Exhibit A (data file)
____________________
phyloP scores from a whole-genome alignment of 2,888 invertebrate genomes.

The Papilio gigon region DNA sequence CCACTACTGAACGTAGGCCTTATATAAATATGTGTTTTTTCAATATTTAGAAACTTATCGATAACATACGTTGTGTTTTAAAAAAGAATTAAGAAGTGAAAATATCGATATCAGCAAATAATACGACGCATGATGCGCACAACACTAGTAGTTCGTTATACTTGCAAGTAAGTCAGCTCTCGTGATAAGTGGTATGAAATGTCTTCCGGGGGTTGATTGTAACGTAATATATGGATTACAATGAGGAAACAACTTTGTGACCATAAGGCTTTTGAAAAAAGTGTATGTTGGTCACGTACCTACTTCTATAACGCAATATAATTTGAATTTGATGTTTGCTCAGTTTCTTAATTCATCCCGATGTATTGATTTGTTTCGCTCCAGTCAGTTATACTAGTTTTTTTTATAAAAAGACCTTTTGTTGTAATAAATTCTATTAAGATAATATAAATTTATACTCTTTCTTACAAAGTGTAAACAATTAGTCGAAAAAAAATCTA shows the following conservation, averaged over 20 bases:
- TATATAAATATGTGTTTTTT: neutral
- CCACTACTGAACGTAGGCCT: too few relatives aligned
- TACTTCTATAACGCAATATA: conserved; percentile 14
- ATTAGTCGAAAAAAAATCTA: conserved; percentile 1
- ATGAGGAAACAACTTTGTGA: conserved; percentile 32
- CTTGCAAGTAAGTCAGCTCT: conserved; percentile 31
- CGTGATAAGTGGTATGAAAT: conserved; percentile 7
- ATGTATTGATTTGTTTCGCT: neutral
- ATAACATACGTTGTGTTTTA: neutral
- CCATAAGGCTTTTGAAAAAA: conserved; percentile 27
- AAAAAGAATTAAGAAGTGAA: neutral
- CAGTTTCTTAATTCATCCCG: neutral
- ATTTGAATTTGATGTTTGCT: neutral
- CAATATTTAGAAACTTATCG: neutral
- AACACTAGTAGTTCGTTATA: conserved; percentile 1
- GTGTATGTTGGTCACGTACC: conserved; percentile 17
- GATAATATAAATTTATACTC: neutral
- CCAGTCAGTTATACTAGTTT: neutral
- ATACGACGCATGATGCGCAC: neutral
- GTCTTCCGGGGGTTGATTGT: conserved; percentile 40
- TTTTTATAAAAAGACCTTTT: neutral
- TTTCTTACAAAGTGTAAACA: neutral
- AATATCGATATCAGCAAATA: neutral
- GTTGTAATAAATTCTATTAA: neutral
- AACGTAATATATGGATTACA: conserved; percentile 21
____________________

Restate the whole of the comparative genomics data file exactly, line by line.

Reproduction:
phyloP scores from a whole-genome alignment of 2,888 invertebrate genomes.

The Papilio gigon region DNA sequence CCACTACTGAACGTAGGCCTTATATAAATATGTGTTTTTTCAATATTTAGAAACTTATCGATAACATACGTTGTGTTTTAAAAAAGAATTAAGAAGTGAAAATATCGATATCAGCAAATAATACGACGCATGATGCGCACAACACTAGTAGTTCGTTATACTTGCAAGTAAGTCAGCTCTCGTGATAAGTGGTATGAAATGTCTTCCGGGGGTTGATTGTAACGTAATATATGGATTACAATGAGGAAACAACTTTGTGACCATAAGGCTTTTGAAAAAAGTGTATGTTGGTCACGTACCTACTTCTATAACGCAATATAATTTGAATTTGATGTTTGCTCAGTTTCTTAATTCATCCCGATGTATTGATTTGTTTCGCTCCAGTCAGTTATACTAGTTTTTTTTATAAAAAGACCTTTTGTTGTAATAAATTCTATTAAGATAATATAAATTTATACTCTTTCTTACAAAGTGTAAACAATTAGTCGAAAAAAAATCTA shows the following conservation, averaged over 20 bases:
- TATATAAATATGTGTTTTTT: neutral
- CCACTACTGAACGTAGGCCT: too few relatives aligned
- TACTTCTATAACGCAATATA: conserved; percentile 14
- ATTAGTCGAAAAAAAATCTA: conserved; percentile 1
- ATGAGGAAACAACTTTGTGA: conserved; percentile 32
- CTTGCAAGTAAGTCAGCTCT: conserved; percentile 31
- CGTGATAAGTGGTATGAAAT: conserved; percentile 7
- ATGTATTGATTTGTTTCGCT: neutral
- ATAACATACGTTGTGTTTTA: neutral
- CCATAAGGCTTTTGAAAAAA: conserved; percentile 27
- AAAAAGAATTAAGAAGTGAA: neutral
- CAGTTTCTTAATTCATCCCG: neutral
- ATTTGAATTTGATGTTTGCT: neutral
- CAATATTTAGAAACTTATCG: neutral
- AACACTAGTAGTTCGTTATA: conserved; percentile 1
- GTGTATGTTGGTCACGTACC: conserved; percentile 17
- GATAATATAAATTTATACTC: neutral
- CCAGTCAGTTATACTAGTTT: neutral
- ATACGACGCATGATGCGCAC: neutral
- GTCTTCCGGGGGTTGATTGT: conserved; percentile 40
- TTTTTATAAAAAGACCTTTT: neutral
- TTTCTTACAAAGTGTAAACA: neutral
- AATATCGATATCAGCAAATA: neutral
- GTTGTAATAAATTCTATTAA: neutral
- AACGTAATATATGGATTACA: conserved; percentile 21